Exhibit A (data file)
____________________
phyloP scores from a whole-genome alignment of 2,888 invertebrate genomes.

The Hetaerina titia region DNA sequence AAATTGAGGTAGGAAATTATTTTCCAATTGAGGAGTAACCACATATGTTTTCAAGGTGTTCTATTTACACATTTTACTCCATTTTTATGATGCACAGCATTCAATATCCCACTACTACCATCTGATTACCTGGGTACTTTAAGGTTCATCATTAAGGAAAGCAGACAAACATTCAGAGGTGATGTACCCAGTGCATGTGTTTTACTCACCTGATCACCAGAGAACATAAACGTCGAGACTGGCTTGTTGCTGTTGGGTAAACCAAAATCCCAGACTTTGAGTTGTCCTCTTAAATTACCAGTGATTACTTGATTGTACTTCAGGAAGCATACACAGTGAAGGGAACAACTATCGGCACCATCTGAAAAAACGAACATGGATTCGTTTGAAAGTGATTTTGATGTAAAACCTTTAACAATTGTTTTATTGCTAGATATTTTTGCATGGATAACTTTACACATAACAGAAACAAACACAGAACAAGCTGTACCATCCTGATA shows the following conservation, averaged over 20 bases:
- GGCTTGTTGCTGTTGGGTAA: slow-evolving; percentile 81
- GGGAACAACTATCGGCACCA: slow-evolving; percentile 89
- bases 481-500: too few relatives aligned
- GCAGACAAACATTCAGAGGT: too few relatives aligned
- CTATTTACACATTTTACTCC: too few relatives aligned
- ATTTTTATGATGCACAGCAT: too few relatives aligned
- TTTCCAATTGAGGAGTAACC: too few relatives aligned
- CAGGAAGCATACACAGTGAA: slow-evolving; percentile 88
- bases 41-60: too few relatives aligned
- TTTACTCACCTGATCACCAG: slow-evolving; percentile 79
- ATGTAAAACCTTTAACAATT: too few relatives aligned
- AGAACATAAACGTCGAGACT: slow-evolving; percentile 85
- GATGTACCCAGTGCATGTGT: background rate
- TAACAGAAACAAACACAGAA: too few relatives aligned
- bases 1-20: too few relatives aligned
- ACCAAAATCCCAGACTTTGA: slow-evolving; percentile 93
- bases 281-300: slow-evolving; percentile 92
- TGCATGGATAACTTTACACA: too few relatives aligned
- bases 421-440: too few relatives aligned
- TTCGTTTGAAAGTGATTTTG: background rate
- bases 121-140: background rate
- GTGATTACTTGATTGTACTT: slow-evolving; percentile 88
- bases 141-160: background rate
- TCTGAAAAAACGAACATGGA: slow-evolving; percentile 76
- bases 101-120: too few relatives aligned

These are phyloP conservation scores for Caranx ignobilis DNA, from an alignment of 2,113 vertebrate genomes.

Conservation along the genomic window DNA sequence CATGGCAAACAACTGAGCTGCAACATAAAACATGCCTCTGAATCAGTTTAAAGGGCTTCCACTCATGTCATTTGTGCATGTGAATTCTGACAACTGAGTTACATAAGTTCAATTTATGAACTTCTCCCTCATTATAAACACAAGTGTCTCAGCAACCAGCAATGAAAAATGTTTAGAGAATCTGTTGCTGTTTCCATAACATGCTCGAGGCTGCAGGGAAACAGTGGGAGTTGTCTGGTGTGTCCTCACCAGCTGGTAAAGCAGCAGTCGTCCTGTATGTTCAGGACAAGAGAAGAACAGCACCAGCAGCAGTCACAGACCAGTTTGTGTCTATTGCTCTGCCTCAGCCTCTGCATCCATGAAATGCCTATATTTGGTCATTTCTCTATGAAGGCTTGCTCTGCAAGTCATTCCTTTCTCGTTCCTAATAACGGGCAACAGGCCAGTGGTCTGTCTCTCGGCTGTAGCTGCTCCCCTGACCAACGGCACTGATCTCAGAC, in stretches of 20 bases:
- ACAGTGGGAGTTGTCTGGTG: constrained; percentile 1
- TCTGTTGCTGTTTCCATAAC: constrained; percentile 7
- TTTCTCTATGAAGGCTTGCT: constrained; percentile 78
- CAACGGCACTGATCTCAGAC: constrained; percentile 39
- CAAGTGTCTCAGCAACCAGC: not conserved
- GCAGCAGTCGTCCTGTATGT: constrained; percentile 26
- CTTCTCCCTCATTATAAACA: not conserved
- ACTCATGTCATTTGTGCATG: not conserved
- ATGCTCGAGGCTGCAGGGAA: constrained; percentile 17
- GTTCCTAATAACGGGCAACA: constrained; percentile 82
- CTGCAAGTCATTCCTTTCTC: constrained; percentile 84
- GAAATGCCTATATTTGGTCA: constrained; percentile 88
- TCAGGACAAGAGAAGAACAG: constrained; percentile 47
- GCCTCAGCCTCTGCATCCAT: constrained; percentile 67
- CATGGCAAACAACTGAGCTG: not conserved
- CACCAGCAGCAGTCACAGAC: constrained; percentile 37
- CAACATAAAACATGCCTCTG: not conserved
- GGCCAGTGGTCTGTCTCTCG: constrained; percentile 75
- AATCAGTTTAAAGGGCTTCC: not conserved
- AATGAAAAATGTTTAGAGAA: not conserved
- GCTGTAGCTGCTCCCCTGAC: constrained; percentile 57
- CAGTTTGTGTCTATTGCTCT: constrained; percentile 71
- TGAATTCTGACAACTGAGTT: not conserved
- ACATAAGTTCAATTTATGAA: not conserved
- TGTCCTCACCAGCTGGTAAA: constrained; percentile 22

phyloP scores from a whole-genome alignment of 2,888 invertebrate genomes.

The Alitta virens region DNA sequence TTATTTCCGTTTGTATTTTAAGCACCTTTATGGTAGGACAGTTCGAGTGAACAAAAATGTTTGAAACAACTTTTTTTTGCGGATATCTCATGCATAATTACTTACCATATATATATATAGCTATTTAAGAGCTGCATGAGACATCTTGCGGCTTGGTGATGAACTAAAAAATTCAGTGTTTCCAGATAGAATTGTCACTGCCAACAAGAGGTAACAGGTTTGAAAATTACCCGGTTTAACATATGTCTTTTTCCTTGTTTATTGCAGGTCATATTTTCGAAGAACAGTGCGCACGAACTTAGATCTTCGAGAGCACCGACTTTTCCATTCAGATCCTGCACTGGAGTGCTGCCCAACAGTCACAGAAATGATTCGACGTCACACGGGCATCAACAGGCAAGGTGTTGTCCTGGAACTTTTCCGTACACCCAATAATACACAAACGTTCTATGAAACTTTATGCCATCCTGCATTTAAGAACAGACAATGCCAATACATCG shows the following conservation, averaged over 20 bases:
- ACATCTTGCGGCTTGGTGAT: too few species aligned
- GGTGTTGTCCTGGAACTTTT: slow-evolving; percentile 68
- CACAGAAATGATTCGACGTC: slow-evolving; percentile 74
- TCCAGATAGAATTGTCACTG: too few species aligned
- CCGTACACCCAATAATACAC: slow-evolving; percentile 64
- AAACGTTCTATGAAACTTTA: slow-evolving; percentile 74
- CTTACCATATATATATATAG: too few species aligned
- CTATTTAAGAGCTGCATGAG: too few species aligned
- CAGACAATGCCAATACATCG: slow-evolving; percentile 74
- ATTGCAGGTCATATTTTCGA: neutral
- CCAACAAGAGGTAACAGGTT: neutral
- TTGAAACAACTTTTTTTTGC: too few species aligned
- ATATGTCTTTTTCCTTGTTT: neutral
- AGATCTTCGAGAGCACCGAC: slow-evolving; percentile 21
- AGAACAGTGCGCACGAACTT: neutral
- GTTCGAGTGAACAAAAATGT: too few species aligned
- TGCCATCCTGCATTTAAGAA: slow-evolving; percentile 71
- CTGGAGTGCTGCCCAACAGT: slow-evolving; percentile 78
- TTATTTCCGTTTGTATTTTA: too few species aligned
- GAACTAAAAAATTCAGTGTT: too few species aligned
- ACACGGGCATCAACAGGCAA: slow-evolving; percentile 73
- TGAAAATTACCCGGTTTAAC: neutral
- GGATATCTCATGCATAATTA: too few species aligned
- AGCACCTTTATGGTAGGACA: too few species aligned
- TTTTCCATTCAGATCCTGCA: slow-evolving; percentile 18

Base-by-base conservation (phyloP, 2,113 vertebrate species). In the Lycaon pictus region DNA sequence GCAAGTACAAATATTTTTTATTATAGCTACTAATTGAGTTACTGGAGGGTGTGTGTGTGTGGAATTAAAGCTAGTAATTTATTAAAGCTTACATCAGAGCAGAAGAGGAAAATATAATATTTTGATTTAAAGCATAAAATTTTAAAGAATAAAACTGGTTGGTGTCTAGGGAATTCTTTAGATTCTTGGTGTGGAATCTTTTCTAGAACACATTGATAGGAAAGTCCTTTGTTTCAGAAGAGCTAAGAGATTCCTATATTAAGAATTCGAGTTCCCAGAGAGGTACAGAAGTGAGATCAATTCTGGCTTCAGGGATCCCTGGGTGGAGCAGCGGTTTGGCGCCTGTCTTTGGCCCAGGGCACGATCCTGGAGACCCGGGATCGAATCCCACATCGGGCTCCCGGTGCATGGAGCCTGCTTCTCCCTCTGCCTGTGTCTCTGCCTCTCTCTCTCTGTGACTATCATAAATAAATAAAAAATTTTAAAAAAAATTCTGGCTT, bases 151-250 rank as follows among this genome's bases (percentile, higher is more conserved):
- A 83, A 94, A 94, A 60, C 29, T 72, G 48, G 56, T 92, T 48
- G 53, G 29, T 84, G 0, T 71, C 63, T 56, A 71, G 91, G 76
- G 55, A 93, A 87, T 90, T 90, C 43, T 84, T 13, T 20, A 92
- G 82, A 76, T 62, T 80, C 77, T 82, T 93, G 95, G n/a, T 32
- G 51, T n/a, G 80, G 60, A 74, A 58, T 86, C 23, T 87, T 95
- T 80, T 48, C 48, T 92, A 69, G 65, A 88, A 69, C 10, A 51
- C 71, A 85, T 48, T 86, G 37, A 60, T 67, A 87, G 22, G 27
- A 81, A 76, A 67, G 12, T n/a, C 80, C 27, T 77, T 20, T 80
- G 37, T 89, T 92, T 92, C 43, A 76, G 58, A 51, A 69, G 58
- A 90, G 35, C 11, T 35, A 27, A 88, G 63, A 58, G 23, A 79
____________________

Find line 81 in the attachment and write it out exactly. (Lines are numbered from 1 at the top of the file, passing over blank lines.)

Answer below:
- TTTTCCATTCAGATCCTGCA: slow-evolving; percentile 18